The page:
Date of Award

Spring 5-15-2015

Author's School

Graduate School of Arts and Sciences

Author's Department

Business Administration

Additional Affiliations

Olin Business School

Degree Name

Doctor of Philosophy (PhD)

Degree Type



In Chapter 1, we generalize the concept of "systematic risk" to a broad class of risk measures potentially accounting for high distribution moments, downside risk, rare disasters, as well as other risk attributes. We offer two different approaches. First is an equilibrium framework generalizing the Capital Asset Pricing Model, two-fund separation, and the security market line. Second is an axiomatic approach resulting in a systematic risk measure as the unique solution to a risk allocation problem. Both approaches lead to similar results extending the traditional beta to capture multiple dimensions of risk. The results lend themselves naturally to empirical investigation.

For Chapter 2, note that substantial cross-sectional variation in entrepreneurial compensation has been documented in prior literature, although explanation is scarce. The uniqueness of small businesses, in particular the intrinsic difference between entrepreneurs and corporate managers, calls for additional insights aside from that on executive compensation. This study takes an asymmetric-information perspective, where a continuous-time game-theoretic model is developed, incorporating an interesting trade-off between current and future payoffs. A breakdown in the market of entrepreneurial ventures will not occur, but both separating and pooling equilibria are possible, and consequently an equilibrium is not necessarily informationally consistent. Furthermore, when an equilibrium is indeed revealing, the dissipativeness of the signal emitted by entrepreneurs is completely endogenous. These findings correspond naturally to empirical predictions about entrepreneurial pay, especially on the cross-industry differential in compensation structure.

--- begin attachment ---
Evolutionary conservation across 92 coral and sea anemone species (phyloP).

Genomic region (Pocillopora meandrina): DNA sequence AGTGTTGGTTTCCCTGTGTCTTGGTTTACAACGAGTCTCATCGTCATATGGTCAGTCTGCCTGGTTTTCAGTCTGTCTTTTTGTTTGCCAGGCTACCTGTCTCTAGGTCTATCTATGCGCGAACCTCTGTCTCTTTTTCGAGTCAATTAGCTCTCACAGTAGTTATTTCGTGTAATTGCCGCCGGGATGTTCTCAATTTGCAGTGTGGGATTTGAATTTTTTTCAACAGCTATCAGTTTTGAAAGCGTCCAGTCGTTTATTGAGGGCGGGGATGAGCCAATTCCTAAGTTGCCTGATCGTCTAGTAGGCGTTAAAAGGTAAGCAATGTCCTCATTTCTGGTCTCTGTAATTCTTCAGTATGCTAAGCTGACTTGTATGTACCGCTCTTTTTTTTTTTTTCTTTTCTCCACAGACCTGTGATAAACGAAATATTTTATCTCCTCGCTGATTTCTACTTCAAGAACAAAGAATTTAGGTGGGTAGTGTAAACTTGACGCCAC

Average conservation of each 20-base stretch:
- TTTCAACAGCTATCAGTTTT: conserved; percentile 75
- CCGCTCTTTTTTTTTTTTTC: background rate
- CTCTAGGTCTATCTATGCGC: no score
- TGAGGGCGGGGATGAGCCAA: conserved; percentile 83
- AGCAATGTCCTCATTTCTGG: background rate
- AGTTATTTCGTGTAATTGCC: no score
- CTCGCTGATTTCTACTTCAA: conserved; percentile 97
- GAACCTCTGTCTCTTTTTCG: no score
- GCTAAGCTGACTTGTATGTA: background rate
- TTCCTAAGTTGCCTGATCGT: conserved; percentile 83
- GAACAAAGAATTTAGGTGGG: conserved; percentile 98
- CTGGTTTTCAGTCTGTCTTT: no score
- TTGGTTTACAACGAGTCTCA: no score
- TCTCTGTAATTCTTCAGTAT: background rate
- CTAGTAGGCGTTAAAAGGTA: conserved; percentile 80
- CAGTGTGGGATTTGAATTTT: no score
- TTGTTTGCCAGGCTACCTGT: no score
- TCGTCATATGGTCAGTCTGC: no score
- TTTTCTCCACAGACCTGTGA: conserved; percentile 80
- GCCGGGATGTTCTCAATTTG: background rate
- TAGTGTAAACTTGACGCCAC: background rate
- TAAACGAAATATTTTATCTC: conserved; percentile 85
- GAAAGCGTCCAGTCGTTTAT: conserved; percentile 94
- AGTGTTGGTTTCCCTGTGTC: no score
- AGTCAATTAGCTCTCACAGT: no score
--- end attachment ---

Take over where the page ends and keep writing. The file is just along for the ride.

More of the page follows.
In terms of Chapter 3, notice that life insurance often embeds a surrender option that gives the policy holder a right to exchange an existing contract for its cash surrender value. Similar to mortgage prepayment option that imposes a cash-flow risk to MBS investors, this surrender option is a source of concern for life insurers. While prior studies have attempted to quantify this surrender risk by pricing the surrender option, a common theoretical assumption imposed is fully rational response of policy holders to only interest rates. However, actual surrender experience indicates that interest rates are just one of the multiple factors that drive the surrender decision and policy holder response is not necessarily optimal. This research therefore integrates an empirical surrender function into the option pricing framework by employing a novel data set from a large life insurance industry experience study. It shows, for the first time in the literature, that policy vintages are a particularly significant and meaningful factor in addition to macroeconomic variables that impact surrender activity. Using these empirics, I find that the experience-based value of the surrender option is substantially less than its fully rational counterpart. In addition, the competitive landscape of the life insurance industry and the interest rate environment both play an important role in assessing the surrender risk exposure of life insurers.


English (en)

Chair and Committee

Ohad Kadan

Committee Members

Thomas Maurer, Todd T. Milbourn, John Nachbar


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